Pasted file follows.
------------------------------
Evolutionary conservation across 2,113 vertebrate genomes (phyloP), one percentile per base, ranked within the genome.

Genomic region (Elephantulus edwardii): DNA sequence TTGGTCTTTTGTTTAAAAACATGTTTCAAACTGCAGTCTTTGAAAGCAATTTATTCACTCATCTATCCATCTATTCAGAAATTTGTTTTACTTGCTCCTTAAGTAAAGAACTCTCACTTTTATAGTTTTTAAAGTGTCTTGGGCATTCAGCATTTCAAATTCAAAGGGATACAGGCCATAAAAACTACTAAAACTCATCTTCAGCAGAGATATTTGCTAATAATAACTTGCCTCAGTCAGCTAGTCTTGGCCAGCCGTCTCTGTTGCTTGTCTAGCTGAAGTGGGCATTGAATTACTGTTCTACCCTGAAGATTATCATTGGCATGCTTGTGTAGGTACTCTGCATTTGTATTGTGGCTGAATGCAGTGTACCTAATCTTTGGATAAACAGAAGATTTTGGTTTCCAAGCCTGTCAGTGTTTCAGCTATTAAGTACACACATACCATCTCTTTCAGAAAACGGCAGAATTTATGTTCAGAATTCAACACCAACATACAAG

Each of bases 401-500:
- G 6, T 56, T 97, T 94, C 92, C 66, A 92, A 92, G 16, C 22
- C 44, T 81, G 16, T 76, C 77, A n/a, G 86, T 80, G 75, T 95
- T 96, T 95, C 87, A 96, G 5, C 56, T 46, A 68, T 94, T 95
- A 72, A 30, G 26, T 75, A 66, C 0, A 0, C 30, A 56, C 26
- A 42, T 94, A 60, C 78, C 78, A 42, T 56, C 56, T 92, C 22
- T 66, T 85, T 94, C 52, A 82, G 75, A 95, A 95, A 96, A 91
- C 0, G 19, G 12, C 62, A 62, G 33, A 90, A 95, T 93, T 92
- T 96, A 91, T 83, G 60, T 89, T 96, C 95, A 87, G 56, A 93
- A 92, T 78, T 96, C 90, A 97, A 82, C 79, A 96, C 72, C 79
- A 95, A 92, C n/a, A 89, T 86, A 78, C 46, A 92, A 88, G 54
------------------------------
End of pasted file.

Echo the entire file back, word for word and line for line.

Evolutionary conservation across 2,113 vertebrate genomes (phyloP), one percentile per base, ranked within the genome.

Genomic region (Elephantulus edwardii): DNA sequence TTGGTCTTTTGTTTAAAAACATGTTTCAAACTGCAGTCTTTGAAAGCAATTTATTCACTCATCTATCCATCTATTCAGAAATTTGTTTTACTTGCTCCTTAAGTAAAGAACTCTCACTTTTATAGTTTTTAAAGTGTCTTGGGCATTCAGCATTTCAAATTCAAAGGGATACAGGCCATAAAAACTACTAAAACTCATCTTCAGCAGAGATATTTGCTAATAATAACTTGCCTCAGTCAGCTAGTCTTGGCCAGCCGTCTCTGTTGCTTGTCTAGCTGAAGTGGGCATTGAATTACTGTTCTACCCTGAAGATTATCATTGGCATGCTTGTGTAGGTACTCTGCATTTGTATTGTGGCTGAATGCAGTGTACCTAATCTTTGGATAAACAGAAGATTTTGGTTTCCAAGCCTGTCAGTGTTTCAGCTATTAAGTACACACATACCATCTCTTTCAGAAAACGGCAGAATTTATGTTCAGAATTCAACACCAACATACAAG

Each of bases 401-500:
- G 6, T 56, T 97, T 94, C 92, C 66, A 92, A 92, G 16, C 22
- C 44, T 81, G 16, T 76, C 77, A n/a, G 86, T 80, G 75, T 95
- T 96, T 95, C 87, A 96, G 5, C 56, T 46, A 68, T 94, T 95
- A 72, A 30, G 26, T 75, A 66, C 0, A 0, C 30, A 56, C 26
- A 42, T 94, A 60, C 78, C 78, A 42, T 56, C 56, T 92, C 22
- T 66, T 85, T 94, C 52, A 82, G 75, A 95, A 95, A 96, A 91
- C 0, G 19, G 12, C 62, A 62, G 33, A 90, A 95, T 93, T 92
- T 96, A 91, T 83, G 60, T 89, T 96, C 95, A 87, G 56, A 93
- A 92, T 78, T 96, C 90, A 97, A 82, C 79, A 96, C 72, C 79
- A 95, A 92, C n/a, A 89, T 86, A 78, C 46, A 92, A 88, G 54